CPAP was delivered through helmet and high-flow-generating devices as the first choice. According to the local operative flowchart, initial settings were a PEEP of 7.5 cm/H2O, a flow ≥60 L/min, and an FiO2 titrated to reach an SpO2 ≥ 94% and an RR ≤ 25 breaths per minute. PEEP was increase by 2.5 cm/H2O up to a maximum of 12.5 cm/H2O in case of failure to reach the RR established target. The CPAP trial lasted 120 min (Fig. 1). Alternatively, in patients with risk of muscular exhaustion (e.g., history of chronic obstructive pulmonary disease, neuromuscular disease), a trial of Bi-PAP was started with a face mask.
      • Privitera D.
      • Angaroni L.
      • Capsoni N.
      • Forni E.
      • Pierotti F.
      • Vincenti F.
      • et al.
      Flowchart for non-invasive ventilation support in COVID-19 patients from a northern Italy Emergency Department.
      If an SpO2 ≥ 94% and an RR ≤ 25 min were reached after the 120-min trial, CPAP treatment was continued alternating with a high-flow nasal cannula, maintaining continuous vital signs monitoring. In case of failure to reach the established targets after 120 min of the CPAP trial, patients were evaluated for early ETI if they were candidates for the ICU. In patients with a Do-Not-Intubate (DNI) order, the choice to continue helmet CPAP or shift to standard O2 therapy and start palliative care depended on clinician evaluation.
      • Privitera D.
      • Angaroni L.
      • Capsoni N.
      • Forni E.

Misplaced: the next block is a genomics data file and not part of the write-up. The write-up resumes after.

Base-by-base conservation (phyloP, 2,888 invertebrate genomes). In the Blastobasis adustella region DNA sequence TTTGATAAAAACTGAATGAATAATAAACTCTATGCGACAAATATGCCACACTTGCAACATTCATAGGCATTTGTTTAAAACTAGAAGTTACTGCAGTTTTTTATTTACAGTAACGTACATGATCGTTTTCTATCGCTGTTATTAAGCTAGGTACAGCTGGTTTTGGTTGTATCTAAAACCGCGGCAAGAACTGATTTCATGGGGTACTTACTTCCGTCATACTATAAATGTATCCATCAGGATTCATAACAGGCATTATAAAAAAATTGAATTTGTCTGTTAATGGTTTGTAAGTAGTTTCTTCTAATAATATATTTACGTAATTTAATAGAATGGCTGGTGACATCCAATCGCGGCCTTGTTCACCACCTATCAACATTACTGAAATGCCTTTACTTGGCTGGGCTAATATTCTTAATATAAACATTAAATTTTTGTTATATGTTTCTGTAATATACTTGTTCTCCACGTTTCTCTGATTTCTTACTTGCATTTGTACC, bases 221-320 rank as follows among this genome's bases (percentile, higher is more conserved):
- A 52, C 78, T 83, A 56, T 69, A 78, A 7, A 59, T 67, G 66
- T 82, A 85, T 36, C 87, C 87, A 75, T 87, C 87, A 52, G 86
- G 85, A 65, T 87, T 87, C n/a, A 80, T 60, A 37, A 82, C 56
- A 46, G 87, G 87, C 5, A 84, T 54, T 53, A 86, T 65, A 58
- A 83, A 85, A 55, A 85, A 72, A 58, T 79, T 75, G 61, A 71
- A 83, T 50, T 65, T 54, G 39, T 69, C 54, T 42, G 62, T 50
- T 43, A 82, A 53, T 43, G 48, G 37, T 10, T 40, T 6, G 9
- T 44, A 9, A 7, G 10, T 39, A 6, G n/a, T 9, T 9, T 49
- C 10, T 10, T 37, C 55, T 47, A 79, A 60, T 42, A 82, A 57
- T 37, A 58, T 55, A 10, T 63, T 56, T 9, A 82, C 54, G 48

• Pierotti F.
      • Vincenti F.
      • et al.
      Flowchart for non-invasive ventilation support in COVID-19 patients from a northern Italy Emergency Department.

      2.3 Data collection

      Demographics, comorbidities, time from symptoms onset, arterial blood gases, and clinical and laboratory findings on admission were recorded. SpO2, RR, PEEP, FiO2 and body temperature were recorded before the CPAP trial was started and then every 30 min, until the end of the trial (t0 - t30 – t60 – t90 – t120). ETI was performed according to clinical judgment of the ICU specialist. Patients not considered eligible for ETI due to their age and comorbidity and the severity of the disease received a DNI order after the evaluation by an ICU specialist in consultation with the emergency physician. Data on time from the beginning of the CPAP trial to ETI together with data on duration of NIPPV (intended as cycles of CPAP or Bi-PAP longer than 6 h for day) or of IMV were collected. Pharmacological treatment was also recorded.

      2.4 Statistical analysis